Kochi: Indian Spice Trade’s Queen

The city of Kochi has a long history and played a significant role in the 14th-century spice trade. Even the ancient Greeks and Romans loved the spices grown in Kochi. Moreover, it is still well-known for its black pepper and plays a significant role in the Indian state of Kerala. Being a port city, it contributes to the commerce that makes it Kerala’s financial center. Additionally, Kochi has a solid reputation for producing educated and well-qualified students.

How to visit Kochi?

The Nedumbassery-based Cochin International Airport makes it simple for you to travel to Kochi. You can simply find Dubai to Kochi flights if you do not live in India. Moreover, you can find flights from any other Middle Eastern city or from anywhere else in the world. Besides, it has excellent transportation connections to all other Indian cities.

Places to see in Kochi

The old harbor and the buildings that the traders left behind are two examples of Kochi’s rich heritage. However, the following are destinations in Kochi that can bring back memories of earlier times:

✔️ Jewish Synagogue

Since 1568, this synagogue has been in operation. No doubt the lovely atmosphere of this place will draw you to its charm. Moreover, it is one of Kochi’s seven operating synagogues. You can also pay for a guide who will describe the building’s architecture and significance for the religion and for Kochi’s history.

✔️ Chinese Fishing Nets

Due to Kochi’s proximity to the Arabian Sea, a big part of the population works as a fisherman. So, not to mention the Chinese fishing nets give Keralan fishermen a distinct flavor. Communities claim that it was a gift from Kublai Khan, the Chinese emperor, to them. Thus, with the use of these cutting-edge nets, you can really see the workers capturing the fish.

✔️ Fort Kochi

Actually, it is one of those locations that will give you a taste of bygone eras. It combines Kochi’s culture, heritage, and everyday people. The small village does experience a spike in visitors during certain times of the year. However, if you’re paying attention, you can still detect remnants of Portuguese and Dutch influence in both the architecture and the populace. Older structures like churches and synagogues will still contain their original design thanks to their heirs. So, when you enter this village, you’ll find that you’re in a strange realm.

✔️ Willingdon Island

This island is more about human potential than it is about history. One of India’s largest artificial islands, Willingdon Island is man-made. This island features opulent hotels and resorts besides the Kochi Naval Base. Even though the island is just 82 years old, it has already established itself in the Arabian Sea.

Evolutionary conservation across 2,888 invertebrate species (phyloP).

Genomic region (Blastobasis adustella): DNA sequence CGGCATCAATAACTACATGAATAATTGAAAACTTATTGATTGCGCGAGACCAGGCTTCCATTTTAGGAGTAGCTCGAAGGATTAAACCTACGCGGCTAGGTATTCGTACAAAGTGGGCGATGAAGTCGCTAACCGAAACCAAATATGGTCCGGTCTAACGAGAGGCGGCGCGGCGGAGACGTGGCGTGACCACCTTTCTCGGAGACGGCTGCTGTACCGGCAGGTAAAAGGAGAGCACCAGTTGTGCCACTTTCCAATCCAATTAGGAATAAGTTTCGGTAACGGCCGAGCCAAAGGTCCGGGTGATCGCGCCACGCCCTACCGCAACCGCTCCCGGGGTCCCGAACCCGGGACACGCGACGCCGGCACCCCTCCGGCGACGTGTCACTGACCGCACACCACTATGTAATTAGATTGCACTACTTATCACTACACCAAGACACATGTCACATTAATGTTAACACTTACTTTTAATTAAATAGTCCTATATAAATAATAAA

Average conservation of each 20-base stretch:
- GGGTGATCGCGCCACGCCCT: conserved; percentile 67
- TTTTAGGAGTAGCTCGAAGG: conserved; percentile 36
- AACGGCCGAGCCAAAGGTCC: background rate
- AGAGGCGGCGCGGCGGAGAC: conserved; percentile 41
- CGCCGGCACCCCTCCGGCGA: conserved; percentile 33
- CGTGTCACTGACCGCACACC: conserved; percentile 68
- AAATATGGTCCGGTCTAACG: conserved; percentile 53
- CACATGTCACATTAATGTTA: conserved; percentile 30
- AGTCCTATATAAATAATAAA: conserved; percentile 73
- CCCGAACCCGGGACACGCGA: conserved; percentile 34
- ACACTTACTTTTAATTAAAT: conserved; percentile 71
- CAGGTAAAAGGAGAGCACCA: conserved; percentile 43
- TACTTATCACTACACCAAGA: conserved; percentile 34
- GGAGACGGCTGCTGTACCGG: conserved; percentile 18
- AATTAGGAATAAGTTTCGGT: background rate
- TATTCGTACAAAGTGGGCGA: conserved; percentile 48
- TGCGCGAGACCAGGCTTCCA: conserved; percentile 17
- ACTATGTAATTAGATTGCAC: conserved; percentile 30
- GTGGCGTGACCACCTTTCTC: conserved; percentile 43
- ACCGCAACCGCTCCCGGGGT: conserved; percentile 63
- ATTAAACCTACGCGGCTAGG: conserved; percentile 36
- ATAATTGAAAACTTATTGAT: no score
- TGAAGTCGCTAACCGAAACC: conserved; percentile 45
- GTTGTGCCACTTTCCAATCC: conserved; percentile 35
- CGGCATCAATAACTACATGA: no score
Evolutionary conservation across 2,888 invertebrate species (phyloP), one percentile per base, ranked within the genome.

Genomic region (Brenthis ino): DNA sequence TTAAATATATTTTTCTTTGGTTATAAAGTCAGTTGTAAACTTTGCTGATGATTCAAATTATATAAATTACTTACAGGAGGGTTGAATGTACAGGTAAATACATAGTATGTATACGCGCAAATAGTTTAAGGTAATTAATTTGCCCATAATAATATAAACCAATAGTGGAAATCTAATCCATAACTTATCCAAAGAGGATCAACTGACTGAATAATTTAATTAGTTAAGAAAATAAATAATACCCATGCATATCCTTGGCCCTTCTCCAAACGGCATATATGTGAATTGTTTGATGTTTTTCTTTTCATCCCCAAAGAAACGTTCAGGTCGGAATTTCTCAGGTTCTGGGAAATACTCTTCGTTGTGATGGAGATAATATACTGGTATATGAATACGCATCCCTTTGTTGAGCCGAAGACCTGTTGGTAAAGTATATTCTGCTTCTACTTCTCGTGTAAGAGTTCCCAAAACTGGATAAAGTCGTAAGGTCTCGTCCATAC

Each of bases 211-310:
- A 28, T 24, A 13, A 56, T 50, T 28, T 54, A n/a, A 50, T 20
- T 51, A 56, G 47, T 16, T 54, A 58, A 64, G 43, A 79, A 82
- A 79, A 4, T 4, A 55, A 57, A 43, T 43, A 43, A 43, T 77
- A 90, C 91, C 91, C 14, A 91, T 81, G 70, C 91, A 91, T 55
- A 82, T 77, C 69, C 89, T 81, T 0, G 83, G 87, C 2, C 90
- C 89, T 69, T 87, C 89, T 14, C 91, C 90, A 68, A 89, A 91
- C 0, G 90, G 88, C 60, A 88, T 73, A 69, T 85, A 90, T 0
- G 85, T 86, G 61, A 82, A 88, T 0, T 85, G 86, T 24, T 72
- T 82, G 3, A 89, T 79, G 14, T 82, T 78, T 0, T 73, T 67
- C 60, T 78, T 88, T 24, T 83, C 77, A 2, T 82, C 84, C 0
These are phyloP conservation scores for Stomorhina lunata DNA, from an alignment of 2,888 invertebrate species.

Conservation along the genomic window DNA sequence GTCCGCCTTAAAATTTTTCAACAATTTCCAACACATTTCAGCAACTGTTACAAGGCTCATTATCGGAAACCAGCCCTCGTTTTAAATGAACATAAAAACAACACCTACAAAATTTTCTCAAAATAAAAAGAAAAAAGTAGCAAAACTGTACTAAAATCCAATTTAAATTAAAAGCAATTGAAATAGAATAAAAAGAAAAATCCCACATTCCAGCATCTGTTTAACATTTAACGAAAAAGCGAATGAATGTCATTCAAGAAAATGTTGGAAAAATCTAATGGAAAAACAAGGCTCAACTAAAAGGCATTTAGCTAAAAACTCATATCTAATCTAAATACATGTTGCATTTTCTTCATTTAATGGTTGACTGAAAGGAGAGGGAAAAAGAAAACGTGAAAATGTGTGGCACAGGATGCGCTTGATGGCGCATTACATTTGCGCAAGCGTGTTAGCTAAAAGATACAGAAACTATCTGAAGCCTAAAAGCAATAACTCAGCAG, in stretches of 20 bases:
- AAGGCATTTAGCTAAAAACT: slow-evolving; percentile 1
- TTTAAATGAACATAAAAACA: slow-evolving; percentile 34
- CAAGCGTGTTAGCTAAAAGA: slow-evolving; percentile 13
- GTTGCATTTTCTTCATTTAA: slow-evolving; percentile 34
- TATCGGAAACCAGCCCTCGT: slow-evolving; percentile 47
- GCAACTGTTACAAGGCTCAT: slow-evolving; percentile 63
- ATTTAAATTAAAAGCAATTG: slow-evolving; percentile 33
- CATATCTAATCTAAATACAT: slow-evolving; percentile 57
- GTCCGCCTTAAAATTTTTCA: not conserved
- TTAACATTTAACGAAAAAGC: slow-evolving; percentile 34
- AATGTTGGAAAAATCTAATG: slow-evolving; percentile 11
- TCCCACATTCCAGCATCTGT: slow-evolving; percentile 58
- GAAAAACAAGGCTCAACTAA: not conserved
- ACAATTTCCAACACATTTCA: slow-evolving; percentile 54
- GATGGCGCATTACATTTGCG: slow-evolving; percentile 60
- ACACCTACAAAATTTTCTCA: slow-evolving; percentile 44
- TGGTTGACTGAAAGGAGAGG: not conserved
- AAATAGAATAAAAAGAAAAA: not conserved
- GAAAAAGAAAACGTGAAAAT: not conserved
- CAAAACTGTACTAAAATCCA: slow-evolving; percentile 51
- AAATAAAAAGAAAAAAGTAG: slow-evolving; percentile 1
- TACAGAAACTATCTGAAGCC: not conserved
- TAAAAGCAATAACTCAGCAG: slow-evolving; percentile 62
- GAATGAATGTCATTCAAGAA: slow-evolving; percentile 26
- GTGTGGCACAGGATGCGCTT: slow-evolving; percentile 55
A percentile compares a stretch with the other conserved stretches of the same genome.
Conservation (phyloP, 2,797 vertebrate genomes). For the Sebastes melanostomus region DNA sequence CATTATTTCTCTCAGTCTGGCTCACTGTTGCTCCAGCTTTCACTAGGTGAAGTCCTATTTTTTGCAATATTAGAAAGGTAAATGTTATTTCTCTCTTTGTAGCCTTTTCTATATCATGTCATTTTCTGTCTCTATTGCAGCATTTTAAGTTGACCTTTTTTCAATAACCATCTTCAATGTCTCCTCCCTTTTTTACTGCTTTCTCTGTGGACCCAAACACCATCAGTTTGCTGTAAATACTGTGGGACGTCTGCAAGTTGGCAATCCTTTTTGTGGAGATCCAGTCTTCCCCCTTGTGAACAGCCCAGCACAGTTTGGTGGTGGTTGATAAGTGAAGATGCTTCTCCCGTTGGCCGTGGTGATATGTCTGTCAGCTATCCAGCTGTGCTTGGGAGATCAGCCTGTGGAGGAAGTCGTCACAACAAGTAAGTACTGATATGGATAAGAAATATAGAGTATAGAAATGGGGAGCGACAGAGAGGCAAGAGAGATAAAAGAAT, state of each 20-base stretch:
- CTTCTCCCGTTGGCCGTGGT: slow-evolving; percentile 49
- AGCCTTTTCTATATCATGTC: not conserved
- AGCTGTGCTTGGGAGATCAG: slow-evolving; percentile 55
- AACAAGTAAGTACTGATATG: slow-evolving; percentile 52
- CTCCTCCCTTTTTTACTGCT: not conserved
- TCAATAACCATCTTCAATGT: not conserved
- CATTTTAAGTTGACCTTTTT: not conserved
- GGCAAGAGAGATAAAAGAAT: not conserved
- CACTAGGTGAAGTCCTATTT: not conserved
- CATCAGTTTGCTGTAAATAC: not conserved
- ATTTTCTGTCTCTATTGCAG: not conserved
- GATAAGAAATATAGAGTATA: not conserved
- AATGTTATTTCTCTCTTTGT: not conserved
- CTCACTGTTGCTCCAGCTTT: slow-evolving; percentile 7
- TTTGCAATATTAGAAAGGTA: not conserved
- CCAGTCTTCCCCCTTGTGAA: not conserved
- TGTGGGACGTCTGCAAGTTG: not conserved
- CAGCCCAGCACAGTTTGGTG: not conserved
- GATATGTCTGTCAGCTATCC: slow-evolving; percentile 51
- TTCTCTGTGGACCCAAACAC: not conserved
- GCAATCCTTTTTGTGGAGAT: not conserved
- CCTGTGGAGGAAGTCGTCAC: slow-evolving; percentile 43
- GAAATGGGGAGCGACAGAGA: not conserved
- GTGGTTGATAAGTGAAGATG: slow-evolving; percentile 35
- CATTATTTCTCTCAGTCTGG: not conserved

✔️ St. Francis’ Church

Vasco da Gama, who is popular for finding the sea passage connecting Europe and India, Pedro Alvares Cabral, and Alfonso de Alberquerque built the St. Francis’ Church building in the early 16th century CE. Originally dedicated to St. Bartholomew, Franciscan friars followed the Thampurans’ directions rebuilt in stone and mortar in 1516 CE. Then, St. Anthony received this brand-new building.

Besides, control of the church and its patron saint also changed hands as the axis of power shifted from the Portuguese to the Dutch and then to the British. The church provided Lutheran services under the Dutch. And eventually, under the British, St. Francis became the patron saint.

St. Francis’ church’s tiered pinnacles on either side of the structure. Moreover, ornate wood carvings give the edifice an old-worldly beauty.

✔️ The Dutch Cemetery

You can find it on the road that turns left from St. Francis’ Church, beyond the Parade Ground. Here European soldiers used to practice exercises in the past. This cemetery’s oldest grave dates to 1724 CE. The grave markers provide traces of Kochi’s renowned Dutch past.

✔️ Immanuel Fort

You can find the remnants of Fort Immanuel further down the same road. The construction of Immanuel Fort dates back to 1503 CE as a symbol of the partnership between the Thampuran of Kochi and the Monarch of Portugal. The Dutch invasion destroyed it in pieces, and the British, in 1806, destroyed it entirely again. As a result, there isn’t much of the massive building still standing, save for a village that thrives on its ruins.

You can see here the old Colonial-style homes all across Fort Kochi. Most of them are in good shape and run as hotels. The Dutch drastically reduced the size of Fort Kochi. However, they were careful to preserve the important structures. Moreover, a few of the remaining warehouses have distinctively Dutch aesthetics with their wide, buttressed walls.

Thakur House, located on Dutch Cemetery Road, is the most well-known of the ancient Colonial homes. In fact, Ismail Merchant’s 1999 movie Cotton Mary made this private property well-known. Though we’re not certain about this, the home, built by the Dutch as a club and looks out over the water, features underground corridors. It is an example of the opulent Colonial way of life and an architectural marvel with remarkable symmetry.

Even in the present times, Kochi is a significant region in India and always will be. Visit this magnificent city to experience its rich culture and history.